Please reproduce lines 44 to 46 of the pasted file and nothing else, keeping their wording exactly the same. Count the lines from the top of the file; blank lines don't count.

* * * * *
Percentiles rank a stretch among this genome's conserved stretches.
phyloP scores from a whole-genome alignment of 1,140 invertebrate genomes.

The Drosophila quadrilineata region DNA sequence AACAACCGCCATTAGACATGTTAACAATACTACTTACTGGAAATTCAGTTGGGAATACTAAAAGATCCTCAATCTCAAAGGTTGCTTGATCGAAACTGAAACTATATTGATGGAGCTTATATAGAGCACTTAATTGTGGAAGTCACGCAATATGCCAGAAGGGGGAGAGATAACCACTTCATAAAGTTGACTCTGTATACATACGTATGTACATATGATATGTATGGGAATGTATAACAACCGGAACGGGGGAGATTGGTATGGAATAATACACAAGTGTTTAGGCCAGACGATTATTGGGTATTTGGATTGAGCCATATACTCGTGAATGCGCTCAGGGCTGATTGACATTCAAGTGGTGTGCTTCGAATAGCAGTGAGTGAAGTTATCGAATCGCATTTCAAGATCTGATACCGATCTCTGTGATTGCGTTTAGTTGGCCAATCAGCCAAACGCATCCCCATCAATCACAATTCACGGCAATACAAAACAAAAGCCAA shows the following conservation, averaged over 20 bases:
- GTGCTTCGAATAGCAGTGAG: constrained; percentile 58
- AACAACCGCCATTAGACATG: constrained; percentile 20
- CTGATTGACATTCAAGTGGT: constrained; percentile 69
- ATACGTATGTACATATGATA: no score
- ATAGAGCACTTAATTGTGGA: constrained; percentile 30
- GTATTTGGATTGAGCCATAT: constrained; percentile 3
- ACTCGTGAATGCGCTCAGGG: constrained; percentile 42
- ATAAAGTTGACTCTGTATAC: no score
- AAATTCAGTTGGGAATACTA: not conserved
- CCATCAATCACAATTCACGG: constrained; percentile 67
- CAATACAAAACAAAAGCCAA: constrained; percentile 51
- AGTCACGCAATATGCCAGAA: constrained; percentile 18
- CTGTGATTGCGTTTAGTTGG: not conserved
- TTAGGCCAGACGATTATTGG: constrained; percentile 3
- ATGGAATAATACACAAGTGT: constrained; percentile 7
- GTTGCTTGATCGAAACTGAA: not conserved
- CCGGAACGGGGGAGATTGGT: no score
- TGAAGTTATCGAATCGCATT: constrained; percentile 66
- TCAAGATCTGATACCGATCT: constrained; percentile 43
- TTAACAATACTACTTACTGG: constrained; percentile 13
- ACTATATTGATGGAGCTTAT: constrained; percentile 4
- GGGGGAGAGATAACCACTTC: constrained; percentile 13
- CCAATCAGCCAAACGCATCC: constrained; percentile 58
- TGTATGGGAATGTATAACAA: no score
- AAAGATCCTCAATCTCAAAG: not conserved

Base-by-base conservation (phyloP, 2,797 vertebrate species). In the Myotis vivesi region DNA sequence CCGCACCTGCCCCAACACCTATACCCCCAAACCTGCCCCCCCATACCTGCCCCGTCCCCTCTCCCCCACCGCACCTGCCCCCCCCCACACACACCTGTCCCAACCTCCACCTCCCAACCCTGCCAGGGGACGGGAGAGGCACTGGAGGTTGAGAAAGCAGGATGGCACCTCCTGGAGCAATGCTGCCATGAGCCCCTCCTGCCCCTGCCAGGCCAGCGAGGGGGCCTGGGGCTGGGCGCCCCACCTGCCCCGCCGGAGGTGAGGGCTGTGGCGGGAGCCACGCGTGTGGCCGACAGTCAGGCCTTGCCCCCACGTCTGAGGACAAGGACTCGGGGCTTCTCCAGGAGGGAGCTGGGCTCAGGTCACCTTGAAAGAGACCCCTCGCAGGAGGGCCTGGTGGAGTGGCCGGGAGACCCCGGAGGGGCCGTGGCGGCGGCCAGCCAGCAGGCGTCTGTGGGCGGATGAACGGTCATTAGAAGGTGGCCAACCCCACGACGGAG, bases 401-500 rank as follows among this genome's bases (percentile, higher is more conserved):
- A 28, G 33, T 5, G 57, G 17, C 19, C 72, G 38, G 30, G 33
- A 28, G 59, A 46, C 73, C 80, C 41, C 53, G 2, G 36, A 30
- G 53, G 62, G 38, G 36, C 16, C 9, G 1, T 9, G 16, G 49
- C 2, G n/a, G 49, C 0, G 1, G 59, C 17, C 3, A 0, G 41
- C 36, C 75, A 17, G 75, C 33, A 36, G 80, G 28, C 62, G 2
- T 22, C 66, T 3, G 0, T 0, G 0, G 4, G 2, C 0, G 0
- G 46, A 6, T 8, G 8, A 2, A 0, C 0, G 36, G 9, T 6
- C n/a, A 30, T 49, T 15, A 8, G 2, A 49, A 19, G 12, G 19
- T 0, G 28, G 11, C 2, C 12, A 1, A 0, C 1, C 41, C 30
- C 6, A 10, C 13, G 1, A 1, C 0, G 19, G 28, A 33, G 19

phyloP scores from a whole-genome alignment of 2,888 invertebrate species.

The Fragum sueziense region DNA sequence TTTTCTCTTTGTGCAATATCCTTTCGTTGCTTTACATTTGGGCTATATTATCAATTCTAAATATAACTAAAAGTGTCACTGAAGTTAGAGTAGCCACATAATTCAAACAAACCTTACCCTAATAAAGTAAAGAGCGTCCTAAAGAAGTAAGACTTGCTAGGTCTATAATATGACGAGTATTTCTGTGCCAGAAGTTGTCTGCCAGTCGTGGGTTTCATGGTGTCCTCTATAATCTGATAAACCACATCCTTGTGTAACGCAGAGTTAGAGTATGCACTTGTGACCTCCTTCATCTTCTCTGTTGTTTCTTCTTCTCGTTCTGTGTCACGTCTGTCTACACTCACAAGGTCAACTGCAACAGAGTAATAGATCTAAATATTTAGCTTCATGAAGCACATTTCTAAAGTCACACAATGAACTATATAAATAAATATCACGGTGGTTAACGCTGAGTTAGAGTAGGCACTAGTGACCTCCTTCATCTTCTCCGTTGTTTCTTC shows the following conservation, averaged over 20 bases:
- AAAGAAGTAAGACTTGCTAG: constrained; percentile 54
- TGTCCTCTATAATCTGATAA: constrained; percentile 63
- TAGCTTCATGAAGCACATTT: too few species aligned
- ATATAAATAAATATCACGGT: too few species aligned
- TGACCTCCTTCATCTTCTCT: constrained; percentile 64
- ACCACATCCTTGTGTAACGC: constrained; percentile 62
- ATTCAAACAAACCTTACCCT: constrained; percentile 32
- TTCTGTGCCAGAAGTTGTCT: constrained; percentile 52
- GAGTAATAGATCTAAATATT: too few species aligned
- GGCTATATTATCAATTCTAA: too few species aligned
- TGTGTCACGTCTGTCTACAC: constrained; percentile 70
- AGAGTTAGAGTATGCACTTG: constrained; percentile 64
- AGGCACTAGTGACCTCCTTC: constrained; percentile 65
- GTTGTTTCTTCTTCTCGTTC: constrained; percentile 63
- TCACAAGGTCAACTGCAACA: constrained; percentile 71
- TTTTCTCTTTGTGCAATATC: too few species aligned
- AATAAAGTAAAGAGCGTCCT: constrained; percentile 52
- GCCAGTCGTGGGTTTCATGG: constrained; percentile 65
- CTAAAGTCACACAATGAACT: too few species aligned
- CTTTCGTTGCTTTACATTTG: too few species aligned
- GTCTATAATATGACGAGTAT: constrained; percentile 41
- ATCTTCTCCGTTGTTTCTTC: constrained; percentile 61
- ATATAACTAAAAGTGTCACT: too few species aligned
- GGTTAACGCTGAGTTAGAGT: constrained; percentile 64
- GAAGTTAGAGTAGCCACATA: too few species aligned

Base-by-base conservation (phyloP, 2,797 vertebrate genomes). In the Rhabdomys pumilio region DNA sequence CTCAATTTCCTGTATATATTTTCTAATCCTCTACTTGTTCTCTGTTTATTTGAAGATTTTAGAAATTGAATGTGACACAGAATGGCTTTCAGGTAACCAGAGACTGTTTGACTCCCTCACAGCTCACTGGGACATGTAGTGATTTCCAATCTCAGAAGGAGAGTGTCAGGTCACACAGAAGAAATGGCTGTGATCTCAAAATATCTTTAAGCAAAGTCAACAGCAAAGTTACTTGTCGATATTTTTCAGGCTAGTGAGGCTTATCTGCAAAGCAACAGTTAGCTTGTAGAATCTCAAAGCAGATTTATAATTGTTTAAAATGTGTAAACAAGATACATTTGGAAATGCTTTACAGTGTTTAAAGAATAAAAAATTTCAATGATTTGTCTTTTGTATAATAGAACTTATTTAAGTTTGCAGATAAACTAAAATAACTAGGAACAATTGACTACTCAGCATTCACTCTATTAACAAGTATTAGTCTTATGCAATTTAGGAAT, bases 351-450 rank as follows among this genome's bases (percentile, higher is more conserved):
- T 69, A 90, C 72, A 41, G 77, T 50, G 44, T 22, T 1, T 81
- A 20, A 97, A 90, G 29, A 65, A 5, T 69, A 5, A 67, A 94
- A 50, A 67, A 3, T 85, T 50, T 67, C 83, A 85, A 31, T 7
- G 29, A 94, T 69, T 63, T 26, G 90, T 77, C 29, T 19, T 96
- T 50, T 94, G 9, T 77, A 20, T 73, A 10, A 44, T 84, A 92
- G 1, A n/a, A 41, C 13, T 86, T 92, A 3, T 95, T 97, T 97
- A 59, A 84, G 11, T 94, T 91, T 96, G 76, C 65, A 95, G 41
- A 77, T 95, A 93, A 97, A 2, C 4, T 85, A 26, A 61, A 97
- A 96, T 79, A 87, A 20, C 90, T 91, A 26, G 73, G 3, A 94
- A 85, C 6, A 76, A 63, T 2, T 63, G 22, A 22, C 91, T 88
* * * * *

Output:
- TAGCTTCATGAAGCACATTT: too few species aligned
- ATATAAATAAATATCACGGT: too few species aligned
- TGACCTCCTTCATCTTCTCT: constrained; percentile 64